Basic Tools for the Beginner Patio Gardener

Monday, September 19, 2016

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When you start gardening, it can be hard to know what basic tools will be needed. Which gloves are best? Which shovel do I need? What if I don't have a big garden shed to store everything? Bigger gardens can be a big job. If you have a lot of dirt to move, you would need big tools like wheelbarrows, large shovels and tillers. Luckily, for a potted patio garden, you don't need much and the tools are much more compact!  You can start simple, and with the help of these tools, you'll be able to work with ease.

1. Rubber-coated Gloves

This one is first on the list because it most important, you need a good pair of gardening gloves. Potting soil has all sorts of fertilizers, and things like peat, and wood. Don't learn the hard way by using your bare hands. The first time I potted some plants, I thought my hands would be just fine. Potting soil is nothing like your backyard sandbox. After getting several painful splinters, and burning from the fertilizer in the soil I used, I was sold on gloves. Make sure to get the kind that are coated in rubber, and they fit your hand well like a tight glove. These will be your hands'  saving grace. They will keep your hands clean, dry, and free from thorns and splinters. They also will allow you to grab your tools and plants with ease. You will not regret purchasing them, and you can find them most places for under $10. I never work in my garden without them.


2. Trowel, Rake and Transplanter

If you're gardening on a patio, you won't need a big huge shovel, but you will need a trowel. These come in handy for scooping dirt from soil bags into your pots. The rake helps to smooth the soil once in the pot and loosen it up for planting. The transplanter is a longer narrow shovel and is often marked with measurement lines. This helps to dig a hole when transplanting seedlings like the starts you get at garden centers. I use mine to dig the perfect spot quickly for plug transplants like kale, lettuce, flats of flowers, etc. Often they come in great priced sets, or you can buy them separately.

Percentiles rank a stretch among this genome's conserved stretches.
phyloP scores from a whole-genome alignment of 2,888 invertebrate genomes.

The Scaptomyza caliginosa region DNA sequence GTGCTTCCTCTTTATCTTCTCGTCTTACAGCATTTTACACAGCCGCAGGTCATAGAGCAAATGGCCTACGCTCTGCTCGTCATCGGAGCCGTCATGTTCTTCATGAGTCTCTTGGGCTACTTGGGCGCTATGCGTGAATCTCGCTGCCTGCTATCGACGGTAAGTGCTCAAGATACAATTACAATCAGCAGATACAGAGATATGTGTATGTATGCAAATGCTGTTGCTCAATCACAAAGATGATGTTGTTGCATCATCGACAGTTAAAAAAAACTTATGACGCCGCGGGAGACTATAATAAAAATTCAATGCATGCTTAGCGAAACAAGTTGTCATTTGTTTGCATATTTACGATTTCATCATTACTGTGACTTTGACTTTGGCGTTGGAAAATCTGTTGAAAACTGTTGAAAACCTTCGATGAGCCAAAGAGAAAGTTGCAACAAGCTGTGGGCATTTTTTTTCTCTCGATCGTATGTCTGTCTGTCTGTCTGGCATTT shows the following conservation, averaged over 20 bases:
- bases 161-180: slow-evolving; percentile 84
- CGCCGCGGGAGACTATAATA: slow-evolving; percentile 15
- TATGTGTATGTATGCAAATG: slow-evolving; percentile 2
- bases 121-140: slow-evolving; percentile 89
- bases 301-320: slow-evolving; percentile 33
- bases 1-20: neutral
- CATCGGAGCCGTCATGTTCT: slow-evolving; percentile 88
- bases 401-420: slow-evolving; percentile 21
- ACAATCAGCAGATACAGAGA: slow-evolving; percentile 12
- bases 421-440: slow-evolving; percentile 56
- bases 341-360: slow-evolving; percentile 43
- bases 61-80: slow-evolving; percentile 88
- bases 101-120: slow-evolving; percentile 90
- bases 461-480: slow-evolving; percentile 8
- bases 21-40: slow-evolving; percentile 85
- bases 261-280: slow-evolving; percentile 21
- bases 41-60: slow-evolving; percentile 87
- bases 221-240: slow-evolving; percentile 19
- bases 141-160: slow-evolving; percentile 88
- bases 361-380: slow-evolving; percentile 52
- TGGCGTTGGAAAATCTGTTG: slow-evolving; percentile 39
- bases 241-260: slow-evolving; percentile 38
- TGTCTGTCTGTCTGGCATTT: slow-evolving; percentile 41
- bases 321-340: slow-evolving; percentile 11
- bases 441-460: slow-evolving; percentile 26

3. Pruning Shears

For a patio garden with potted plants, these simple handheld shears (below) will work on everything! Typically, potted plants don't have large enough branches to require the two-handed shears. I use these to deadhead my roses and other flowers, harvest my vegetables and herbs, and to cut everything down when it's time to cleanup the garden in the winter. They stay very sharp. If they ever do get dull, Home Depot, Ace Hardware, Lowe's, and CAL Ranch will help you sharpen your tools!


4. Watering Can or Hose with Spray Nozzle

Watering a patio garden doesn't have to be a daunting task. It really depends on how you do it. If you're lucky enough to have a hose connector, I recommend connecting a hose, and a spray nozzle like the one below. Not only does it save time on watering, but it will be very useful in many other ways. They come with a variety of settings, which have been very helpful. The mist function helps me gently mist my plants when it's been too hot and dry. The full shower helps me water them well without disturbing their roots, and the jet feature helps me spray off webs and bugs that are bad for the plants. (I had a huge spider mite infestation that died a painful jetspray death.)

If you can't connect a hose, a large watering can helps. I like to use the kind with the shower nozzle on them so the plants don't get too much water all at once. When you hit them with a hard pour of water it can loosen the soil, expose roots, or break larger leaves. Shower sprays eliminate this issue. (I recommend getting a watering can at your local garden center. They often have basic ones that don't cost much. If you don't need a lot of volume, Ikea has 40 oz. ones for under $1.)




As you can see, all the tools are small, and you don't need a big garden shed to house them. I keep my tools on the shelf in my pantry, and just pull them out when I need them. Make sure to clean off your tools when you're done, store them in a dry place, and they'll last a very long time!

Below, you can find all of the products I mentioned, and also an amazing deal on a set of tools, gloves, and shears. If I didn't have tools already, I'd start there!

++ What tools do you love to use for gardening?


 





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